Cleaning a Sauna
For those fortunate enough to own a home sauna, cleaning the sauna must be part of a regular cleaning routine. Saunas, like all other areas of the home, get dirty and need maintenance. To maintain a safe and hygienic sauna, there are a series of tasks that must be accomplished periodically.
The most obvious task when cleaning a sauna may be the floors. Just like any floor, sauna floors must be vacuumed or swept regularly to remove hair, dust, dirt, and other debris. If many people use the sauna, it may be necessary to wash the floor as well. A dirty floor can cause the entire sauna to look unattractive. If water has been spilled on the floor, make sure that puddles are mopped up before they can cause damage to floors or cause somebody to slip.
Benches and walls can collect the same amount of debris as floors, as bathers spend most of their time seated and leaning against a wall or lying down in saunas. When these areas are being cleaned, a mild detergent and water solution should be used. Harsh chemicals can damage the wood and should not be used. When cleaning a sauna, pay special attention to the areas most frequently touched: controls and switches, door handles, and benches. Make sure you wipe away all soap residue, but do not use too much water, which can damage the sauna's wood.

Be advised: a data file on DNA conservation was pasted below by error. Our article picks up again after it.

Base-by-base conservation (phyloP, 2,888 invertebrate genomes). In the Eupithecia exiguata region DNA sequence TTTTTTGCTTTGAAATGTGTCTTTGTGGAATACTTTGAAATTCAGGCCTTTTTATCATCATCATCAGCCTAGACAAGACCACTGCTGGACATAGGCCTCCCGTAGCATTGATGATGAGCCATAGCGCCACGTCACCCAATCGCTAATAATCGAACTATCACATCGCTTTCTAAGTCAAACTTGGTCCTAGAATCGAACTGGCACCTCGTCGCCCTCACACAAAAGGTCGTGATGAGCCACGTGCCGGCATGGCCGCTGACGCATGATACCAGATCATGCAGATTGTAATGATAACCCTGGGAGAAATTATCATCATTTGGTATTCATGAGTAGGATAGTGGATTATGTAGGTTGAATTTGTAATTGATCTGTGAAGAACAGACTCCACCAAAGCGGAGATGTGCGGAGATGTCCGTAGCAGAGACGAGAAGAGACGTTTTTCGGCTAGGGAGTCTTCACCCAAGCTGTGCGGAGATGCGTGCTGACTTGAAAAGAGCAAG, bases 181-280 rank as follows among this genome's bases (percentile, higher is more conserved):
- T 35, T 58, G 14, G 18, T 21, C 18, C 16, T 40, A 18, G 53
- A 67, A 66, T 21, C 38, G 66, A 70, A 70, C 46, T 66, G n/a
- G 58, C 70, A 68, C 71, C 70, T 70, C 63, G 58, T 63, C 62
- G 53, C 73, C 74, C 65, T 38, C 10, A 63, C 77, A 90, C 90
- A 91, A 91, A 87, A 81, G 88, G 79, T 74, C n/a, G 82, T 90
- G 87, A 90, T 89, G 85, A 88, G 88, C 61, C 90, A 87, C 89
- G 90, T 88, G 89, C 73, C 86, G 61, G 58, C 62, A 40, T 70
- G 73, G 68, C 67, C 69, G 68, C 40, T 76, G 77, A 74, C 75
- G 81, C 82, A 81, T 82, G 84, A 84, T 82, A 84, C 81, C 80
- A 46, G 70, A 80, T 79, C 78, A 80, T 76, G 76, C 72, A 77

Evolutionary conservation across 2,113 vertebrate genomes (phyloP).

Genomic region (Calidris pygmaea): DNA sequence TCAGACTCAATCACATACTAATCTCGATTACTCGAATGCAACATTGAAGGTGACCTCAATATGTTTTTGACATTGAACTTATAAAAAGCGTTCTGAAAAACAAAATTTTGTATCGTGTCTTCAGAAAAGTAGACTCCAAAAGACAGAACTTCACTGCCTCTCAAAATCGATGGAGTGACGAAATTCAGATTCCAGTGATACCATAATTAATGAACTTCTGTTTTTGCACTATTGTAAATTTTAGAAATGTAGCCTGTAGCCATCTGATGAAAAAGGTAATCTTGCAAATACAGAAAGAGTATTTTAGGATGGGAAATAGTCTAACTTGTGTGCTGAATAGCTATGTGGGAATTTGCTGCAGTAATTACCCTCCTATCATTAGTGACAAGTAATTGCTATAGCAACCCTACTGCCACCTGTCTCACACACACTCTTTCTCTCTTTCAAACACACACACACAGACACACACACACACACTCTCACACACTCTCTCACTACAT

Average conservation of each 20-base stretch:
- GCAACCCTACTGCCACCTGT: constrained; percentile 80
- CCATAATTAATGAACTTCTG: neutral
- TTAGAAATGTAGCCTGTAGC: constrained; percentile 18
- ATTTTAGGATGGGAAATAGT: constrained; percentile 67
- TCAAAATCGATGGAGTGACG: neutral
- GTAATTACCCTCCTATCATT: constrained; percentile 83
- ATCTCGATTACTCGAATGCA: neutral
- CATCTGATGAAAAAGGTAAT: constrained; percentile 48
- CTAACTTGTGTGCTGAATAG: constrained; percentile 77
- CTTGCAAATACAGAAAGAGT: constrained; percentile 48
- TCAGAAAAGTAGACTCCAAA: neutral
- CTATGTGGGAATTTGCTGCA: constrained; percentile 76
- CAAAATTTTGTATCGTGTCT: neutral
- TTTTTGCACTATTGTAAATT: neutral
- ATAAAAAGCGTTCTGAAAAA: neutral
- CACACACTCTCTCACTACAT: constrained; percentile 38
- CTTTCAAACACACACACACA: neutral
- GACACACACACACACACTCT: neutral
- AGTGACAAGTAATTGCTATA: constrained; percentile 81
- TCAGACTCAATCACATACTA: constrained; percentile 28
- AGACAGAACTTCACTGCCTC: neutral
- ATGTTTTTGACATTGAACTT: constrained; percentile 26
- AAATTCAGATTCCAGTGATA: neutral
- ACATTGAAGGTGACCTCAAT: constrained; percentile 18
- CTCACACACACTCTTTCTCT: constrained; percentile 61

The actual heater in the sauna can also become dirty. Water spots can collect on the metal, and dirt and grime can accumulate. When cleaning a sauna heater, make sure you use a nonabrasive cleaner so that the metal does not become scratched. Wipe away any grimy fingerprints that may be present to make the area more attractive.
The sauna rocks may also need to be cleaned — a chore which many people neglect. If anything other than sauna fragrances and clean water has been poured over the rocks, they will need cleaning. Never clean hot rocks, but allow them to cool completely. Soak the rocks in a mild detergent and water solution, and use a cloth or sponge to clean them. Make sure the rocks are rinsed thoroughly, and allow them to dry completely before replacing them.
If you keep water in buckets to ladle or pour over the hot rocks, make sure that the water is not allowed to sit for more than 24 hours. When the buckets are not being used, pour the water out and clean the bucket. Wooden buckets should be used, as metal ones can become too hot to touch.
Cleaning a sauna is not something that many people think to do regularly, but it is essential to keep the sauna sanitary and pleasurable for everyone to use.
Written by Bronwyn Harris